Weight Watchers is suing rival Jenny Craig, claiming it lied in an advertising campaign saying its weight-loss program is superior to Weight Watchers'.
The centerpiece of the campaign is a TV ad featuring spokeswoman Valerie Bertinelli in a lab coat saying that "a major clinical trial" shows "Jenny Craig clients lost, on average, over twice as much weight as those on the largest weight-loss program," referring to Weight Watchers, according to a complaint filed yesterday in federal court in Manhattan.
"The Jenny Craig advertisements are false," Weight Watchers said. "Jenny Craig did not conduct 'a major clinical trial' comparing its product with the Weight Watchers program."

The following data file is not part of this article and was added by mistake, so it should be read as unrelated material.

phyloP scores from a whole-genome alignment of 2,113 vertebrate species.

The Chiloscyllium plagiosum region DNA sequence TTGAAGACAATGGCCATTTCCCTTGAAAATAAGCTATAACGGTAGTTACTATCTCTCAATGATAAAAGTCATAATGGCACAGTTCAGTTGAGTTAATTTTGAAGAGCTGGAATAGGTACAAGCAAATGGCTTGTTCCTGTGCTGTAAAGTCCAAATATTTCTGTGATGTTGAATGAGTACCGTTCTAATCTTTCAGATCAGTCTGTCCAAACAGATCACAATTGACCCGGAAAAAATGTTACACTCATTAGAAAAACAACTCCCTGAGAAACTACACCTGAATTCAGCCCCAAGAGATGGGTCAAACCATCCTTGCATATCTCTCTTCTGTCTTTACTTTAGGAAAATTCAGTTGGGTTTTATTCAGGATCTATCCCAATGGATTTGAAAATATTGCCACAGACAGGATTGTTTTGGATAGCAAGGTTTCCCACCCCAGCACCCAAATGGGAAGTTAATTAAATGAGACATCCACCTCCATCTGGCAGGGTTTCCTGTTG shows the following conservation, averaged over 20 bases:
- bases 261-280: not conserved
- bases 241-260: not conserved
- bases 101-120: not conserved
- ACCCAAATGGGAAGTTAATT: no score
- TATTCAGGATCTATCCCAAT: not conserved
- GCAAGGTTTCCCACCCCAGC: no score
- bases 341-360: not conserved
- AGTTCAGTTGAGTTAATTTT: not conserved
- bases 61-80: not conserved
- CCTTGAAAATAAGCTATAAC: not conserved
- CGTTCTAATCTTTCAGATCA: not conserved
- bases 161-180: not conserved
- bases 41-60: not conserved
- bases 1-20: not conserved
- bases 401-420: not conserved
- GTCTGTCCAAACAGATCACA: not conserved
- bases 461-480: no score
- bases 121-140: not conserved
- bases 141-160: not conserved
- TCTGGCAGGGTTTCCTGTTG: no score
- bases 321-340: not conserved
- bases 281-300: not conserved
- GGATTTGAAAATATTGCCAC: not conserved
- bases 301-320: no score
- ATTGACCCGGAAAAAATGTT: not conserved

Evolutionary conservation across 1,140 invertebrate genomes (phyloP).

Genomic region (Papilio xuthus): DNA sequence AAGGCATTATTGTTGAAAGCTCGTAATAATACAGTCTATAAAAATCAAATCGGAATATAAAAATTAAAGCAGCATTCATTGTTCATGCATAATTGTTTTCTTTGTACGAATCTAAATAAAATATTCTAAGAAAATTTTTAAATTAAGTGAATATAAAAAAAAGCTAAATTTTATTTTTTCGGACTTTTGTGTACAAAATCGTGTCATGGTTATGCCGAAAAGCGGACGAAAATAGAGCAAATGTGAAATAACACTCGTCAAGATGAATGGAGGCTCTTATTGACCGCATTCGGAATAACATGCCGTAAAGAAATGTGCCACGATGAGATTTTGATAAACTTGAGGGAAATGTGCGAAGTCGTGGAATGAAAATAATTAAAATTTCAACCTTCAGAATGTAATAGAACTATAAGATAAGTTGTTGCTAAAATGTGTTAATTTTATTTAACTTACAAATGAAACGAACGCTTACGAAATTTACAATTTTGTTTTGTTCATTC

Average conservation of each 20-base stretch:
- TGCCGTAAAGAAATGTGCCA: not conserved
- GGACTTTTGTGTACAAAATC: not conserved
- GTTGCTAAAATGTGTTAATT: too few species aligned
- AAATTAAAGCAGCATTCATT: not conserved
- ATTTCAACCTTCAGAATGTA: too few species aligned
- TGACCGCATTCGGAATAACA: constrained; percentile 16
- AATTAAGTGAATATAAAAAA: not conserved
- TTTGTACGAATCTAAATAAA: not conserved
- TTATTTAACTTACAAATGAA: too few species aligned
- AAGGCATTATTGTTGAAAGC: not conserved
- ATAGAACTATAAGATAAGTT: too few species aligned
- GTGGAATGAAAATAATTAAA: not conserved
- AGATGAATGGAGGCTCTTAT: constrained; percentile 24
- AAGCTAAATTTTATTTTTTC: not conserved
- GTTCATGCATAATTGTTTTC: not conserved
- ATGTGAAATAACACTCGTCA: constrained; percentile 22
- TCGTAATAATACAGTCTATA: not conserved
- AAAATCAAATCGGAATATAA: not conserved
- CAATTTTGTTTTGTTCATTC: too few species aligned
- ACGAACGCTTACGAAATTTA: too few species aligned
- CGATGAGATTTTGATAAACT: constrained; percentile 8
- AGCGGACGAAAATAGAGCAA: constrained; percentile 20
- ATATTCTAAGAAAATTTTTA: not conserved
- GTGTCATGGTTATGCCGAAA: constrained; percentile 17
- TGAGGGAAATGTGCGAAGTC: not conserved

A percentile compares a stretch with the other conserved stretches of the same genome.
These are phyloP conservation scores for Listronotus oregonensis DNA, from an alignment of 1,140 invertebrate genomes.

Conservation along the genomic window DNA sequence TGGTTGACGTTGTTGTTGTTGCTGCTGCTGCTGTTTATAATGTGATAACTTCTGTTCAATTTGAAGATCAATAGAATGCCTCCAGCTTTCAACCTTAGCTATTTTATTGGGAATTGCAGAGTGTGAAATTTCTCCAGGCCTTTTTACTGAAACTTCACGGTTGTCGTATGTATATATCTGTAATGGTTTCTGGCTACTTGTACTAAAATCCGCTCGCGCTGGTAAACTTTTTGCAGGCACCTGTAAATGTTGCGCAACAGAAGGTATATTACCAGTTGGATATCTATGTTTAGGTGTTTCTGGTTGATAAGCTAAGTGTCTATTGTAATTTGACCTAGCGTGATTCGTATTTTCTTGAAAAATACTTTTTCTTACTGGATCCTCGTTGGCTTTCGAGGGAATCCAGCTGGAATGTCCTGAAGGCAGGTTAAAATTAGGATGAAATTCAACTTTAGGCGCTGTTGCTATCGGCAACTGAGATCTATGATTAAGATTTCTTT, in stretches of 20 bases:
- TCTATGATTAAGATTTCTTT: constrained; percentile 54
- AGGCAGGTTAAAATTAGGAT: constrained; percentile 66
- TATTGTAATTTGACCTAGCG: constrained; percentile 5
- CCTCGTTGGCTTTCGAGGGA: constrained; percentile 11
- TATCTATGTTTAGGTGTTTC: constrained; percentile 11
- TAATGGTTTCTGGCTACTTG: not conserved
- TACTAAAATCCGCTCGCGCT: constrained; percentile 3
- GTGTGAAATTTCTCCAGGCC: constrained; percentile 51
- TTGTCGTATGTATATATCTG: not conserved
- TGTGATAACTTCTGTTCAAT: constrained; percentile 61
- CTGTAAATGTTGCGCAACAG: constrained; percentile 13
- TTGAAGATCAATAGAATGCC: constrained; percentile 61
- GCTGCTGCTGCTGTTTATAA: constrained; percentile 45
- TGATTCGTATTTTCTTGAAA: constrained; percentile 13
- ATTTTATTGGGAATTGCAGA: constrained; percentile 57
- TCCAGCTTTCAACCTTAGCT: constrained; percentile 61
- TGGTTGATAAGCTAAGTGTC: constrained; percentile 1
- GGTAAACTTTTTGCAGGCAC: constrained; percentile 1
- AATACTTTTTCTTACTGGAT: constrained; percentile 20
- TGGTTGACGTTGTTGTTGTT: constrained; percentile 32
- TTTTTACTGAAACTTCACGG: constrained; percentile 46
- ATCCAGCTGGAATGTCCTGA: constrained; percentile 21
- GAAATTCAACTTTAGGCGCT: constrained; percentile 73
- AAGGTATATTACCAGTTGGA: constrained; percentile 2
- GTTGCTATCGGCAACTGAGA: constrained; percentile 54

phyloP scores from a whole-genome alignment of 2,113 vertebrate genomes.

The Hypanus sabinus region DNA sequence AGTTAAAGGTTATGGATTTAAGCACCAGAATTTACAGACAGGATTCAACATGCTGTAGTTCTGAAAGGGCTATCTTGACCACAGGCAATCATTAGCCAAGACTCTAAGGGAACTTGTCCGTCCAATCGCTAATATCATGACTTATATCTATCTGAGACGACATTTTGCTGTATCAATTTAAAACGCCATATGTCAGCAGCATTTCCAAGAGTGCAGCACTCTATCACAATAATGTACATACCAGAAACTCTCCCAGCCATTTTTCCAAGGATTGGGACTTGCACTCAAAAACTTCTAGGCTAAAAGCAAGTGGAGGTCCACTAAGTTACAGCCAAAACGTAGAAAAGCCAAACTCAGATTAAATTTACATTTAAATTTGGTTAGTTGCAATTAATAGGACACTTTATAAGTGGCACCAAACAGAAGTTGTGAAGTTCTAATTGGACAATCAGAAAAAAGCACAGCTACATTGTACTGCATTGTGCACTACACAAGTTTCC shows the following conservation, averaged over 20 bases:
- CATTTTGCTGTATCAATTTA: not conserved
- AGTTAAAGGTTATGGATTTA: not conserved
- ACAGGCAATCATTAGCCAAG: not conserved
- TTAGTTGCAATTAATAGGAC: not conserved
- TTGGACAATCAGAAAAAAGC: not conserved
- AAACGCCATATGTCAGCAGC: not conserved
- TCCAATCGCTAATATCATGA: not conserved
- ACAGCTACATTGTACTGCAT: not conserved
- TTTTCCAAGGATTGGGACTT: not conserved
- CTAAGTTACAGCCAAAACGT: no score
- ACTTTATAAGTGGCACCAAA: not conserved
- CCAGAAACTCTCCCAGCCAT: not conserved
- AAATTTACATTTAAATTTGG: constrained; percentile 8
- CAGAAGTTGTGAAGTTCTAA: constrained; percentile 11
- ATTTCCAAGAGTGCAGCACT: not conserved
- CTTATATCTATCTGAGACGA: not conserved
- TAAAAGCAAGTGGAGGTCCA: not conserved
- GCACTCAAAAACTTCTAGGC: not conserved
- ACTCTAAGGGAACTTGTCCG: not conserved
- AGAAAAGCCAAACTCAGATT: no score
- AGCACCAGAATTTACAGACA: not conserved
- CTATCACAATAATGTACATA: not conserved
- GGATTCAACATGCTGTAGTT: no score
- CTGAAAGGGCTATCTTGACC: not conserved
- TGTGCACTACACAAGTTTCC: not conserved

Weight Watchers, based in Manhattan, asked the court to stop Jenny Craig, a unit of Nestle, from using ads claiming its weight-loss program is superior. It also seeks damages.
Weight Watchers said the beginning of the year is "a critical time for weight-loss companies" as consumers seek to stick to New Year's resolutions to drop pounds.
Julie Safer, a spokeswoman for Jenny Craig, declined to comment immediately.
In the campaign started late last month, Jenny Craig makes similar claims to those in the TV ad in print and Internet advertising and on its Web site, according to the complaint.
Jenny Craig's "false and deceptive advertising campaign" is based on separate studies comparing the two companies' programs with dieters who didn't use a commercial program, according to the complaint. The Weight Watchers study is 10 years old, the complaint says.